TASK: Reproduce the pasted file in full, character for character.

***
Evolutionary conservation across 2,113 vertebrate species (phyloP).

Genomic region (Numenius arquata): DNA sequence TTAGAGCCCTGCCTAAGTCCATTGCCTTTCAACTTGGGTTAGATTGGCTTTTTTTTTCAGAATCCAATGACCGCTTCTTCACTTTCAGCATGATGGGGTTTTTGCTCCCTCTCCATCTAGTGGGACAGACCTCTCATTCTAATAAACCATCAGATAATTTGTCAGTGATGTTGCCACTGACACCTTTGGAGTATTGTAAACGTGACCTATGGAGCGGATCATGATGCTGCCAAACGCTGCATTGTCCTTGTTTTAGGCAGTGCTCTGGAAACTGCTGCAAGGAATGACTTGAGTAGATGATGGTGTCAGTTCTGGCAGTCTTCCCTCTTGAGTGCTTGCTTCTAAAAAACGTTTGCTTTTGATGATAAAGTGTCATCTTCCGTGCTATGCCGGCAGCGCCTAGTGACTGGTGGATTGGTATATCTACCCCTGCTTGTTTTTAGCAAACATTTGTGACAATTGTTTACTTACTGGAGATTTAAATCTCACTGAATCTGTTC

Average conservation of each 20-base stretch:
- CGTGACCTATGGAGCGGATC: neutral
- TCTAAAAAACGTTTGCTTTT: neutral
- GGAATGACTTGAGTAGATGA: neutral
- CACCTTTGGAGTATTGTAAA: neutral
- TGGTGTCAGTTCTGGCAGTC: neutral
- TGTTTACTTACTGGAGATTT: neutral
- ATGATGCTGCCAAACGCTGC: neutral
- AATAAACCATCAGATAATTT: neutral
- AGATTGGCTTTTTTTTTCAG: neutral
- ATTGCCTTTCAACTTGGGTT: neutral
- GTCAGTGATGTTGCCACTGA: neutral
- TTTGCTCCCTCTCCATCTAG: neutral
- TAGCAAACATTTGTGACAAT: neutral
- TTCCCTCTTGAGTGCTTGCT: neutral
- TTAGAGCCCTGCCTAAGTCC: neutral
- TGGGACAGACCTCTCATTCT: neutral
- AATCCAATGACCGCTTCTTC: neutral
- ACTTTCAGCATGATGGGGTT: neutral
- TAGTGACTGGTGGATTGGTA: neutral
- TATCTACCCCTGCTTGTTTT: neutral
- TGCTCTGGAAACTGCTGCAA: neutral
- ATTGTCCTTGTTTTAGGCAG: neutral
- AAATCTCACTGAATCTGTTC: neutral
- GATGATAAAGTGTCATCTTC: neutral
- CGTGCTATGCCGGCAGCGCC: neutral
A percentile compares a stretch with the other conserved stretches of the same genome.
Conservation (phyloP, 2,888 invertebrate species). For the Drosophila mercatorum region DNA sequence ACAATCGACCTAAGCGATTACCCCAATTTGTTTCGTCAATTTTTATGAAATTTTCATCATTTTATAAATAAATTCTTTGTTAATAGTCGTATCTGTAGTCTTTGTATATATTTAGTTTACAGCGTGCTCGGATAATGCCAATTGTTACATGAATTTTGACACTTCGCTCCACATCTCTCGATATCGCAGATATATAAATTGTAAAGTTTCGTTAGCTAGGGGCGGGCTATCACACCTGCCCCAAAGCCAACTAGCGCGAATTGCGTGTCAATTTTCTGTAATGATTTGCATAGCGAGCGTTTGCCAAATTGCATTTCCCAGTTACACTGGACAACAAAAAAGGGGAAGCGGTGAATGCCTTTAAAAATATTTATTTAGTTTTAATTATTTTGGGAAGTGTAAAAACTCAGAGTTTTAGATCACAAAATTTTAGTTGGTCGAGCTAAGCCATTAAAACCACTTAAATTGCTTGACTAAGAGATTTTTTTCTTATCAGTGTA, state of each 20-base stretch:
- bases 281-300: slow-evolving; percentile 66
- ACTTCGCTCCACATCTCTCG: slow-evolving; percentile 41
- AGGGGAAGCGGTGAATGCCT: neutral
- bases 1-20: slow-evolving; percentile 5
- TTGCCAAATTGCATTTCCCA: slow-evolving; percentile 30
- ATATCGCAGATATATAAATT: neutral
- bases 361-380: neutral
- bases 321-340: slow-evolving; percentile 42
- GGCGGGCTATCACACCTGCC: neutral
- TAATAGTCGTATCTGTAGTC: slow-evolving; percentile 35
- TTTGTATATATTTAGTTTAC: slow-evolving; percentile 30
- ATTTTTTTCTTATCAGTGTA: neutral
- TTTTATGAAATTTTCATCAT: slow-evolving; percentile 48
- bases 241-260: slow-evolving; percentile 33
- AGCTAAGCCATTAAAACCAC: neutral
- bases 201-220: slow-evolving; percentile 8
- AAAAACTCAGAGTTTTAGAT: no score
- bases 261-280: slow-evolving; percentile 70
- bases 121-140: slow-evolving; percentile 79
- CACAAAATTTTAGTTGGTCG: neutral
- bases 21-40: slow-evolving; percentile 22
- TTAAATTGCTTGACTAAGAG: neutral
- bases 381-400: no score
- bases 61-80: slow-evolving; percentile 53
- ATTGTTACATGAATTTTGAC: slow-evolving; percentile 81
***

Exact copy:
Evolutionary conservation across 2,113 vertebrate species (phyloP).

Genomic region (Numenius arquata): DNA sequence TTAGAGCCCTGCCTAAGTCCATTGCCTTTCAACTTGGGTTAGATTGGCTTTTTTTTTCAGAATCCAATGACCGCTTCTTCACTTTCAGCATGATGGGGTTTTTGCTCCCTCTCCATCTAGTGGGACAGACCTCTCATTCTAATAAACCATCAGATAATTTGTCAGTGATGTTGCCACTGACACCTTTGGAGTATTGTAAACGTGACCTATGGAGCGGATCATGATGCTGCCAAACGCTGCATTGTCCTTGTTTTAGGCAGTGCTCTGGAAACTGCTGCAAGGAATGACTTGAGTAGATGATGGTGTCAGTTCTGGCAGTCTTCCCTCTTGAGTGCTTGCTTCTAAAAAACGTTTGCTTTTGATGATAAAGTGTCATCTTCCGTGCTATGCCGGCAGCGCCTAGTGACTGGTGGATTGGTATATCTACCCCTGCTTGTTTTTAGCAAACATTTGTGACAATTGTTTACTTACTGGAGATTTAAATCTCACTGAATCTGTTC

Average conservation of each 20-base stretch:
- CGTGACCTATGGAGCGGATC: neutral
- TCTAAAAAACGTTTGCTTTT: neutral
- GGAATGACTTGAGTAGATGA: neutral
- CACCTTTGGAGTATTGTAAA: neutral
- TGGTGTCAGTTCTGGCAGTC: neutral
- TGTTTACTTACTGGAGATTT: neutral
- ATGATGCTGCCAAACGCTGC: neutral
- AATAAACCATCAGATAATTT: neutral
- AGATTGGCTTTTTTTTTCAG: neutral
- ATTGCCTTTCAACTTGGGTT: neutral
- GTCAGTGATGTTGCCACTGA: neutral
- TTTGCTCCCTCTCCATCTAG: neutral
- TAGCAAACATTTGTGACAAT: neutral
- TTCCCTCTTGAGTGCTTGCT: neutral
- TTAGAGCCCTGCCTAAGTCC: neutral
- TGGGACAGACCTCTCATTCT: neutral
- AATCCAATGACCGCTTCTTC: neutral
- ACTTTCAGCATGATGGGGTT: neutral
- TAGTGACTGGTGGATTGGTA: neutral
- TATCTACCCCTGCTTGTTTT: neutral
- TGCTCTGGAAACTGCTGCAA: neutral
- ATTGTCCTTGTTTTAGGCAG: neutral
- AAATCTCACTGAATCTGTTC: neutral
- GATGATAAAGTGTCATCTTC: neutral
- CGTGCTATGCCGGCAGCGCC: neutral
A percentile compares a stretch with the other conserved stretches of the same genome.
Conservation (phyloP, 2,888 invertebrate species). For the Drosophila mercatorum region DNA sequence ACAATCGACCTAAGCGATTACCCCAATTTGTTTCGTCAATTTTTATGAAATTTTCATCATTTTATAAATAAATTCTTTGTTAATAGTCGTATCTGTAGTCTTTGTATATATTTAGTTTACAGCGTGCTCGGATAATGCCAATTGTTACATGAATTTTGACACTTCGCTCCACATCTCTCGATATCGCAGATATATAAATTGTAAAGTTTCGTTAGCTAGGGGCGGGCTATCACACCTGCCCCAAAGCCAACTAGCGCGAATTGCGTGTCAATTTTCTGTAATGATTTGCATAGCGAGCGTTTGCCAAATTGCATTTCCCAGTTACACTGGACAACAAAAAAGGGGAAGCGGTGAATGCCTTTAAAAATATTTATTTAGTTTTAATTATTTTGGGAAGTGTAAAAACTCAGAGTTTTAGATCACAAAATTTTAGTTGGTCGAGCTAAGCCATTAAAACCACTTAAATTGCTTGACTAAGAGATTTTTTTCTTATCAGTGTA, state of each 20-base stretch:
- bases 281-300: slow-evolving; percentile 66
- ACTTCGCTCCACATCTCTCG: slow-evolving; percentile 41
- AGGGGAAGCGGTGAATGCCT: neutral
- bases 1-20: slow-evolving; percentile 5
- TTGCCAAATTGCATTTCCCA: slow-evolving; percentile 30
- ATATCGCAGATATATAAATT: neutral
- bases 361-380: neutral
- bases 321-340: slow-evolving; percentile 42
- GGCGGGCTATCACACCTGCC: neutral
- TAATAGTCGTATCTGTAGTC: slow-evolving; percentile 35
- TTTGTATATATTTAGTTTAC: slow-evolving; percentile 30
- ATTTTTTTCTTATCAGTGTA: neutral
- TTTTATGAAATTTTCATCAT: slow-evolving; percentile 48
- bases 241-260: slow-evolving; percentile 33
- AGCTAAGCCATTAAAACCAC: neutral
- bases 201-220: slow-evolving; percentile 8
- AAAAACTCAGAGTTTTAGAT: no score
- bases 261-280: slow-evolving; percentile 70
- bases 121-140: slow-evolving; percentile 79
- CACAAAATTTTAGTTGGTCG: neutral
- bases 21-40: slow-evolving; percentile 22
- TTAAATTGCTTGACTAAGAG: neutral
- bases 381-400: no score
- bases 61-80: slow-evolving; percentile 53
- ATTGTTACATGAATTTTGAC: slow-evolving; percentile 81